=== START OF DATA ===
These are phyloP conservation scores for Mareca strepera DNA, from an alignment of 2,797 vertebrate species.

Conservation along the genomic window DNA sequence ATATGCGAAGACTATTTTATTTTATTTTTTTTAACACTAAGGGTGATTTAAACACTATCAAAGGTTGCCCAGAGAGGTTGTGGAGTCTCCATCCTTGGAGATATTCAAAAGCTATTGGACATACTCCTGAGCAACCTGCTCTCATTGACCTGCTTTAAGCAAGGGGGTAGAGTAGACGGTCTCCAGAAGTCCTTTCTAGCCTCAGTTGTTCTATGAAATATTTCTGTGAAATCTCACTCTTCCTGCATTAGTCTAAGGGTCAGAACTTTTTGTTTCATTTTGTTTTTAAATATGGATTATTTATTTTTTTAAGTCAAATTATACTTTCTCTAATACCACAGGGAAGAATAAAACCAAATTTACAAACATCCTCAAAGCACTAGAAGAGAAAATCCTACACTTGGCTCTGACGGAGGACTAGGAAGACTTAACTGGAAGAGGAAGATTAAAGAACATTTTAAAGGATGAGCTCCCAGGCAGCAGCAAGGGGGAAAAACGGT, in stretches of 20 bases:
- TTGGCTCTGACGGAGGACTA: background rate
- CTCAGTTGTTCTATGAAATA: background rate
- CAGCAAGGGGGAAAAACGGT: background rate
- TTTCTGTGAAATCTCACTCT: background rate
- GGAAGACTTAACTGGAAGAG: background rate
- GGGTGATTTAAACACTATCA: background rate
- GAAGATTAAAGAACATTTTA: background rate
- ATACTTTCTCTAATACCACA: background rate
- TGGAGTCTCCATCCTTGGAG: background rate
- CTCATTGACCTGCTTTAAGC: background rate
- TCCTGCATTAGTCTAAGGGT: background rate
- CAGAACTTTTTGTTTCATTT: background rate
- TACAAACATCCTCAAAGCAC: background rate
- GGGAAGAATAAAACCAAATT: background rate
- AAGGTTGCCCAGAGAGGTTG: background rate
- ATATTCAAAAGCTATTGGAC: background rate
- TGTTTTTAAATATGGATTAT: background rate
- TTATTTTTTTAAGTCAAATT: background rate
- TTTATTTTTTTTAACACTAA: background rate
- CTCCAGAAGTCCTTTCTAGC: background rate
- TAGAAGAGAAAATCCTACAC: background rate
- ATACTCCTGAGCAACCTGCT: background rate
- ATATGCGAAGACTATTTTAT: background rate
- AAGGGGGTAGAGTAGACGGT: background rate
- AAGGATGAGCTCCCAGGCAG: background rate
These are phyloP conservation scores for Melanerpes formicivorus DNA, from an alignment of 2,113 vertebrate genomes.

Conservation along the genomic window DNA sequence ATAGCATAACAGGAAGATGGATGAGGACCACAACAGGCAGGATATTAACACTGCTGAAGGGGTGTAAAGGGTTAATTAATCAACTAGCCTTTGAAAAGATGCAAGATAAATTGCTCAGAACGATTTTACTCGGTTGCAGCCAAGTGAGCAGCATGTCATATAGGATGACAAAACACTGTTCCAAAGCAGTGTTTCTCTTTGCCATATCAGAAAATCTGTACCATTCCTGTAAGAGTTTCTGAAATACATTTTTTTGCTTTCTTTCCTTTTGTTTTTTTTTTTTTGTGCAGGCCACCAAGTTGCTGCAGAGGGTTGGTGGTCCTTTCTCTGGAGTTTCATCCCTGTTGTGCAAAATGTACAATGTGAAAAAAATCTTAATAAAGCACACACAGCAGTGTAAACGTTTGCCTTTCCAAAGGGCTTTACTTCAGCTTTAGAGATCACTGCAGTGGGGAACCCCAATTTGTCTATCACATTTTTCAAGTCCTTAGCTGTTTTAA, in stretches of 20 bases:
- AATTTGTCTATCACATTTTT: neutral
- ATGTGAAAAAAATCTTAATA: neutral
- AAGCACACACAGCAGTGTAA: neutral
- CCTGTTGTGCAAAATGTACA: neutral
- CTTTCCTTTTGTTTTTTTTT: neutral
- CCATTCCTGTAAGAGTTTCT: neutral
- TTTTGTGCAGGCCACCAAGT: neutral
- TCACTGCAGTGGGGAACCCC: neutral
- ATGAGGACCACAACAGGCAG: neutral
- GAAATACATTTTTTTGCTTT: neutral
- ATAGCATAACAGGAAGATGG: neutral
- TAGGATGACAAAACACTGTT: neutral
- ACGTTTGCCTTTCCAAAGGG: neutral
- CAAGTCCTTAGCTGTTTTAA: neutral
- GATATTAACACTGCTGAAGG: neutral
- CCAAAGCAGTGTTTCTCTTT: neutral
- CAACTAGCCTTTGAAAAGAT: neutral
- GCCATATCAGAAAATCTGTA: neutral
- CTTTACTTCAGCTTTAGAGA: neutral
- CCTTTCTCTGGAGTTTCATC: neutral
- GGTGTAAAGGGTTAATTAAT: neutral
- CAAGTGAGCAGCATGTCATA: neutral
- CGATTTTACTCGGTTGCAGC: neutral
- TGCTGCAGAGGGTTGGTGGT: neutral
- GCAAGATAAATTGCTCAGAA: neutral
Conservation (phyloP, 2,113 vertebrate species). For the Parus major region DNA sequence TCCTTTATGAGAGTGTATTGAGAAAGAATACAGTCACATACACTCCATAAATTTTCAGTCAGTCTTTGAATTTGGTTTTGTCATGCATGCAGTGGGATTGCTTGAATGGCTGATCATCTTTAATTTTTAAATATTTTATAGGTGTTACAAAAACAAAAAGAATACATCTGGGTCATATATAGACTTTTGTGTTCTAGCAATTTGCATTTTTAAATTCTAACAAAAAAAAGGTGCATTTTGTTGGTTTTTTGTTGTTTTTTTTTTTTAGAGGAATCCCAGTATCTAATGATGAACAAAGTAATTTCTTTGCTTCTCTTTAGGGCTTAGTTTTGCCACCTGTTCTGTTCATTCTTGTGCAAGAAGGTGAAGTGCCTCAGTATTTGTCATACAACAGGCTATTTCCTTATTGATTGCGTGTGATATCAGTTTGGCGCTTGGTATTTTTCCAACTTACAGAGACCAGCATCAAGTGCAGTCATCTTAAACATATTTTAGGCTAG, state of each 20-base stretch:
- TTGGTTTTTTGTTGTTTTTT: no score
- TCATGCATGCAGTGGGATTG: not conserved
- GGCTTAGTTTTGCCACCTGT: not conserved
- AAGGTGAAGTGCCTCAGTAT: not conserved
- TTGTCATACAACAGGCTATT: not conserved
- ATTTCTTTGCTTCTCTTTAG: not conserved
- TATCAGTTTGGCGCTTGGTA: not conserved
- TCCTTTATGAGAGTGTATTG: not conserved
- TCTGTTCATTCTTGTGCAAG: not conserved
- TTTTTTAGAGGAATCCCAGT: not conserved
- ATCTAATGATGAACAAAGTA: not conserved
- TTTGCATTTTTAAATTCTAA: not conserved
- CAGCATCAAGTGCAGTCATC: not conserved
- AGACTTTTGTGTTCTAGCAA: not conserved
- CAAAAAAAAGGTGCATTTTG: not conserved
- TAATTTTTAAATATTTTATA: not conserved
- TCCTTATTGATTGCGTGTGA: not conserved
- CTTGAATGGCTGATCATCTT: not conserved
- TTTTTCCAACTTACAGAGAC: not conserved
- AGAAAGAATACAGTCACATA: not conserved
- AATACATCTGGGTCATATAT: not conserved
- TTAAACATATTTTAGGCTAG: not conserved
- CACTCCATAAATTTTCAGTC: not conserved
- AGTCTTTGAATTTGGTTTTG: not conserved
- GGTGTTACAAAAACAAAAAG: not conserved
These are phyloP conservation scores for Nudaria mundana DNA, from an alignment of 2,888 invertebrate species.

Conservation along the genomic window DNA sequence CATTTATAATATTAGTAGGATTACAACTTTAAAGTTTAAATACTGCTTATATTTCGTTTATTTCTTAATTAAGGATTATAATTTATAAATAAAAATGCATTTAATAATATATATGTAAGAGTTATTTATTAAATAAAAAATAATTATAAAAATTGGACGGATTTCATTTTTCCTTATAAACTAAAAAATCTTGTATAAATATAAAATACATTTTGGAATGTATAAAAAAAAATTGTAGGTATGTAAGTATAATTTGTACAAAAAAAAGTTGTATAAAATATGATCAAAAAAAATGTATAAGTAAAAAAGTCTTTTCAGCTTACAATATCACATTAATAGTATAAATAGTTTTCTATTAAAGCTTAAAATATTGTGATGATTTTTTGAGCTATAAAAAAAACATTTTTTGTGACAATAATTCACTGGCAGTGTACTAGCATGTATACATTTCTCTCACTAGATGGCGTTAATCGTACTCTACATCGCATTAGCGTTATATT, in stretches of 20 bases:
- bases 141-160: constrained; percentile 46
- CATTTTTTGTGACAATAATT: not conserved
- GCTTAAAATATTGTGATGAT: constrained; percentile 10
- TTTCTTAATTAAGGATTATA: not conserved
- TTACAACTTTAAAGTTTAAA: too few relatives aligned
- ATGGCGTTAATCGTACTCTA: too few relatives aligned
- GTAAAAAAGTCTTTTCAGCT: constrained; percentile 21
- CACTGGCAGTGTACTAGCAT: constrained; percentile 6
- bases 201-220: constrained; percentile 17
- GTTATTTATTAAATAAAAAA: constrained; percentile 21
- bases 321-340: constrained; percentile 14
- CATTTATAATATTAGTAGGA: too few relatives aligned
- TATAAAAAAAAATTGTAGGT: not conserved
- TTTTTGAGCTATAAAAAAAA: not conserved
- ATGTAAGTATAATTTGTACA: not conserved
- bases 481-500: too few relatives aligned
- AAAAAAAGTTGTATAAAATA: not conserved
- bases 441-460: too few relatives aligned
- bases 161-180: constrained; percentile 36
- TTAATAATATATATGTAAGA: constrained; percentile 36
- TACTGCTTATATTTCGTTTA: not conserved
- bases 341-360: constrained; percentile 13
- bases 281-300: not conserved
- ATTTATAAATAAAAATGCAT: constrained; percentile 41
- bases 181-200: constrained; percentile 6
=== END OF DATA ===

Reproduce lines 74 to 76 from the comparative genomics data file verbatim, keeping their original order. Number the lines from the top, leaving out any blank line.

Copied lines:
- TTTTTCCAACTTACAGAGAC: not conserved
- AGAAAGAATACAGTCACATA: not conserved
- AATACATCTGGGTCATATAT: not conserved